Thursday, 27 June 2013


Much to the chagrin of many of my friends, I will admit to being something of a Royalist. Not completely I must add, though I'll get to that momentarily.

Yes, it is archaic, and when one really thinks about it, having an inherited Head of State is as completely ludicrous as it has always been since the times of Ancient Rome, given that their personality, morals et al are as unpredictable through birth as any such occurrence is.

However, I'm rather fond of our Queen. I can't deny that some of that credit would have to go to Helen Mirren, much like Meryl Streep gave a touch of genteel humanity to  Thatcher in the on-set of dementia, so one could argue that my warmth is inspired purely by fiction as much as fact.

But I also like her for being such a constant. In this ever-changing, seemingly ever-faster World, she is etched and stitched into the fabric of all our years alive. As a child, to me and my family The Queen was as much the 25th of December as Father Christmas himself was. My Grandmother 'knew' her, thus so my Mother , and so in some small way I do too. There is, I believe, something soothing in that continuity. For over half a century she has stood as a through-line connecting every Prime Minister from Churchill to this day, a rarity of which the relevance should not be dismissed.

It cannot be denied, whatever one's thoughts on the matter, that she has undertaken her duty as Monarch with diligent dignity, grace and an unwavering commitment that few could match or let alone surpass in a lesser role. And though she has undoubtedly lived a life of immense privilege, one far removed from that of the Common People, there are a countless many who have been personally touched by but a moment of her personal focus and attention.

So for me, I'm quite patriotic in my thought of 'God Save The Queen'.

On the flip-side, in the majority the rest of them I could happily do without. I'm somewhat charmed by William and Harry I suppose, much as I was beguiled by Diana, but then we live, more than ever, in an age that is beholden to 'The Cult of Celebrity'. And there is Anne, who is truly a toff but a hard-working one at best. But yes, the likes of Beatrice and Eugenie irk considerably, and when we come to one such as the Princess Michael of Kent I swing closer to being a gun-toting Revolutionary.

That particular rather loathsome jade is not, however, to be confused with the more elegant and most 'ordinary' Katharine, Duchess of Kent, who has in many ways forgone her 'Royal' status, including most secretly taking up the decade-long role of a Primary School music teacher in Kingston upon Hull known as plain Ms.Kent, along with her tireless charitable work with the likes of UNICEF and The Samaritans; I like Katherine Kent very much.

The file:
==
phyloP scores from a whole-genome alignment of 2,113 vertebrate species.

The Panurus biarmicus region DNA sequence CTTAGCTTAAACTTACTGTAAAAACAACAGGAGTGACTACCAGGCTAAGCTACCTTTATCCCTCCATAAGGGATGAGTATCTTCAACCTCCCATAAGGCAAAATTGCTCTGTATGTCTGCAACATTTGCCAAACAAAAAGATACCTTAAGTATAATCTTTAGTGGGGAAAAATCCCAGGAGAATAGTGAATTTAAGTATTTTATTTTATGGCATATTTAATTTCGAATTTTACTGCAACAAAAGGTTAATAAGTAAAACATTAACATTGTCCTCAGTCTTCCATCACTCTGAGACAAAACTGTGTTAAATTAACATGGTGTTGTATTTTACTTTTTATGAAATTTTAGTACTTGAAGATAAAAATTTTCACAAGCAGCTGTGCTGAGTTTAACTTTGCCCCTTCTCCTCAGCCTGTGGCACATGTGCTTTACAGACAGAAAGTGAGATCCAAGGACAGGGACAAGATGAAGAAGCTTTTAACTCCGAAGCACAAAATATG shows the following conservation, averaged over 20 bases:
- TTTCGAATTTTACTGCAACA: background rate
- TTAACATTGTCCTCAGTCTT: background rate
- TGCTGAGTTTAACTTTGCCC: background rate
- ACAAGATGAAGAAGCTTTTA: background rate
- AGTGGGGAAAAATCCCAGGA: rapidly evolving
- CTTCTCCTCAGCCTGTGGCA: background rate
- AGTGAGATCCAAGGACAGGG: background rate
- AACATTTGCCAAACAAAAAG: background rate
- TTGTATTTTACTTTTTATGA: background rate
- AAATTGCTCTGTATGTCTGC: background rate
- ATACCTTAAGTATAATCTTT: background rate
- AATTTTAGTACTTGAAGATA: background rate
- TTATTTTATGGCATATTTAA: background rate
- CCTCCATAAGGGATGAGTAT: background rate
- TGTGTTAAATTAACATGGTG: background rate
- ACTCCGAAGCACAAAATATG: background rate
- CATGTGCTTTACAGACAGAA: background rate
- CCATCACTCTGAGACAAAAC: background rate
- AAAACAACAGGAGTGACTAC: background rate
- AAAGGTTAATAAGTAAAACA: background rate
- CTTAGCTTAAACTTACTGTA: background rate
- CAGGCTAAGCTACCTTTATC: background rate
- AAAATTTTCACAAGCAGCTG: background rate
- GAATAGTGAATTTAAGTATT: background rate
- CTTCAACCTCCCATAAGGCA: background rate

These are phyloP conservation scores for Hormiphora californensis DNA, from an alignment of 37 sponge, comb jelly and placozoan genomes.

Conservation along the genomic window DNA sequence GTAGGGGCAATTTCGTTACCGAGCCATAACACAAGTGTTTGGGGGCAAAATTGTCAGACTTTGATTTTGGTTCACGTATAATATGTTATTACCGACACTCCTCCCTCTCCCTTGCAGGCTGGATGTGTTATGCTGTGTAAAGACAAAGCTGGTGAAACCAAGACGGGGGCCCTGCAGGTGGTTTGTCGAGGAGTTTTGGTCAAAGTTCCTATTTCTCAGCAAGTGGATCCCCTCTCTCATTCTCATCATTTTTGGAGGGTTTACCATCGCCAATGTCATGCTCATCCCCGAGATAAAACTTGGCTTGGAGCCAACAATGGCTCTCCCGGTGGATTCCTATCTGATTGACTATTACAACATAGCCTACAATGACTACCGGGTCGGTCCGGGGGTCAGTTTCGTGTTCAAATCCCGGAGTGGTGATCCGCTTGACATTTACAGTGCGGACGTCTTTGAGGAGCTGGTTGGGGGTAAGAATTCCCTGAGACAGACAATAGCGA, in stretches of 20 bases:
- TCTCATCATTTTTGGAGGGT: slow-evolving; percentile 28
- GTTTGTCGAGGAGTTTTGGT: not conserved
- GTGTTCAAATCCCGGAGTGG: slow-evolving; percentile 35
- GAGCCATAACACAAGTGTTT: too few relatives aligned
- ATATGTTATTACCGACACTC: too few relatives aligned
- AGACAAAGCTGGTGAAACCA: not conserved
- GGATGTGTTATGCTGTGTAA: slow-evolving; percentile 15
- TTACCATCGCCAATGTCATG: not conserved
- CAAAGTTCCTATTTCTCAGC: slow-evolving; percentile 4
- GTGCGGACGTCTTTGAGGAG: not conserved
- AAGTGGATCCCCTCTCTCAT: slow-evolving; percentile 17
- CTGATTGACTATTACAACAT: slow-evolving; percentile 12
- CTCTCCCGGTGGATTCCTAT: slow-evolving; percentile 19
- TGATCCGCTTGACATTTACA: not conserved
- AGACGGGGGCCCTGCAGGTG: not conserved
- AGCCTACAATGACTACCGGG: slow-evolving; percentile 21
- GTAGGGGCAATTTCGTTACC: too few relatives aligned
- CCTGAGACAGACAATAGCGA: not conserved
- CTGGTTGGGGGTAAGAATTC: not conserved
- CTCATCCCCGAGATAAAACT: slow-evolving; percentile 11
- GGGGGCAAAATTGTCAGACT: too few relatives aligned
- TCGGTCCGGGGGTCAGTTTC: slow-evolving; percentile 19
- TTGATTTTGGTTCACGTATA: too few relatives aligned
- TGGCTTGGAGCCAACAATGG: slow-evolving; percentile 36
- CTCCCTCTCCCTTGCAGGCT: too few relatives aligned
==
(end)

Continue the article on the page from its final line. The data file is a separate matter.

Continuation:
Is it ridiculous that our taxes pay for The Queen? I won't try to dispute that. But then the Queen herself favours a gradual shrinking of the Civil List as she tries to trim the cost of the Royal family to satisfy public opinion; and Charles too has long believed that the Royal Family has to be leaner and more cost effective, although his own spending of around £15million a year makes you wonder what he actually means by lean (the Queen is famously - and relatively - thrifty in comparison).

Besides, our taxes also pay for every M.P. to have two homes when most of us cannot afford one, our taxes have paid millions towards the comfort of a hate preacher, our taxes are misused far more frequently and fundamentally poorly than on dear old Elizabeth II, and that remains a discussion for another day entirely. Furthermore, whilst it isn't happening fast enough (such things rarely do) the current centuries old system of grants and Civil List funding is being replaced by an all-in-one payment called the Sovereign Support Grant, paid for entirely by the Crown Estate.

Yes. I'm vehemently against the aforementioned likes of toilet-lid-wearing Beatrice and Eugenie being kept on the Civil List and similar funding, or even having taxpayer-funded royalty protection officers, which apparently for the most part (upon revelation it was costing us £500,000 a year) has now ceased. So yes, things are gradually changing, with their no-doubt disgruntled playboy dad Andrew now having to pay their rent of £30,000 a year. But for a four-bedroom 'flat' in the area of St.James' Palace, I'd say that comes at a snip.

Their cousins William and Harry may be required to have protection, but then they also fulfil their military duties, whilst Peter and Zara Phillips, though unquestionably gifted by the silver spoon, have both built up impressive independent CVs and, significantly, neither of them have police protection, or carry a title.

But here, today, this is where I'm cross as I catch this evening's headline:

Duke and Duchess of Cambridge’s refurbishments cost taxpayer £1m

This is the cost of converting the late party girl Princess Margaret's 'Apartment 1A' at Kensington Palace ready for them and their new born sometime in the Autumn, after the renovation and redecoration is complete. Oh, so after £1m it still isn't finished yet? And the name 'Apartment 1A' is also a little misleading, seeing as it consists of 57 rooms. Admittedly, it has been stated that all the interior decorating costs are being paid for out of the Royal family’s private income. So what has the £1m gone on then? Roof tiles, re-wiring and asbestos clearance apparently.

Which makes me wonder, is the Royal Household that out of touch, because they're being taken for one hell of a scam with that bill. It smells like a dodgy contractor to me. Someone really needs to call Esther Rantzen, Gloria Hunniford or Angela Rippon on their behalf, because clearly, even The Crown is open to a clever con.